The intricacies behind the Flynn Effect


Bryce Edwards

Flynn is originally from Washington D.C. until he emigrated to New Zealand to teach political science at the University of Otago in Dunedin.

Avery Nelson, Staff Writer

The Flynn Effect, which I was first introduced to in AP Psychology my junior year of high school, can be categorized as something that occurs without awareness from most people. Described in psychology textbooks as “the tendency for both fluid and crystallized intelligence scores to increase in a general population,” it does not seem like an issue that could be of any importance to anyone. However, the Flynn Effect is a direct indicator of how modern aspects of society influence thought. 

Coined by James Flynn, a New Zealand researcher in the mid-1980s, this puzzling global phenomenon presents two different sides of the controversy: are people actually getting smarter or are the IQ tests being administered getting easier? The answer is neither. IQ scores, on average, increase three points every ten years, making the generational gain of nine points noteworthy. According to Malcolm Gladwell, a Canadian journalist and staff writer for the New York Times, if we start with a modern teenager with an average IQ of 100 and work backward, that “puts the average IQs of the schoolchildren of 1900 at around 70.” This would mean “that a century ago the U.S. was populated largely by people who today would be considered mentally retarded.” So if the general intelligence of the human race is not the culprit behind this mysterious occurrence, what is?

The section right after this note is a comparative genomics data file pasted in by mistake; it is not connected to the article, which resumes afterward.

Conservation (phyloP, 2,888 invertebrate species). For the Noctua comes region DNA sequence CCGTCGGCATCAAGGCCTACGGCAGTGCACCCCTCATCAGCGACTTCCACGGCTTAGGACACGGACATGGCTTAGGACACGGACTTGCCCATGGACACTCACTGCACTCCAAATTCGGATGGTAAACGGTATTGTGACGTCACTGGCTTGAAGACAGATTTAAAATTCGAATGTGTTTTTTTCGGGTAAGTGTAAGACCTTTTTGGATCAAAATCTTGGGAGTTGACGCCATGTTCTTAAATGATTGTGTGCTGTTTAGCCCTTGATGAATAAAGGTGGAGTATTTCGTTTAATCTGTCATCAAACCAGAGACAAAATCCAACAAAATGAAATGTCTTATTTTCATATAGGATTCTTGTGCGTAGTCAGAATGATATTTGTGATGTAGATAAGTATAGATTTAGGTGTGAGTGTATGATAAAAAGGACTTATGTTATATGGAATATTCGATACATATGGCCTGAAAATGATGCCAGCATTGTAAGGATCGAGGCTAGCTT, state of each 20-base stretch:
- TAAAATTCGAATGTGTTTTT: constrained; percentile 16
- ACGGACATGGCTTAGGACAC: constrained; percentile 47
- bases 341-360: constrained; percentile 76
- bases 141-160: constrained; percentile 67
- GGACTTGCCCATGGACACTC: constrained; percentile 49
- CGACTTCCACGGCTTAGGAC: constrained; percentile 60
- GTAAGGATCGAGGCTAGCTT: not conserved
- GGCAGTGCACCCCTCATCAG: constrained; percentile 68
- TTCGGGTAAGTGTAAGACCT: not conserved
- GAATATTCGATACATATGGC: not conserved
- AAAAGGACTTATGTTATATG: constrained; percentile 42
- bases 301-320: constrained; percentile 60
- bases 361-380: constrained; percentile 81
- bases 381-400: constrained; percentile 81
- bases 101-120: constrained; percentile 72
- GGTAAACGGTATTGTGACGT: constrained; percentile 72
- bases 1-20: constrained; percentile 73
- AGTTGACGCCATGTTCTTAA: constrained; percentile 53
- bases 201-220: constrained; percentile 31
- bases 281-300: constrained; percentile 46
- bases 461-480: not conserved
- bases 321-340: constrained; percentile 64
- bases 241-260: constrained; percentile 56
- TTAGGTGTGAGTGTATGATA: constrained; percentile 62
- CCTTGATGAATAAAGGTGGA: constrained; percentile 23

Megan Gambino, a senior editor for the Smithsonian magazine, describes it as modern thinking resulting from the continual change in how our brains are being stressed over generations. Gambino compares these mental shifts to how the muscles of a weightlifter and those of a swimmer are dissimilar due to the varying ways they use their bodies. Keeping this comparison in mind, we can now relate it to the differing ways of life in modern society versus that of the 19th century. In the highly technological world that we live in now, people cannot function without electronic devices as they have become the center of our reality. Contrastingly, in the past before technology of any kind was invented, the human race operated much differently. The addition of industrial advancements has changed how society conducts their day to day lives, thus influencing our thought processes. Being exposed to various stimuli will create different responses, which is exactly what is occurring in the Flynn Effect. 

With modern thinking resulting from industrialized aspects of society, there is a clear correlation between the increased IQ scores and the ever-advancing world. This cultivates another question, however, as contemporary thought continues to evolve, does that mean that the average IQ scores will only increase? Is there a cap to the magnitude that new ways of thinking can affect standardized test scores?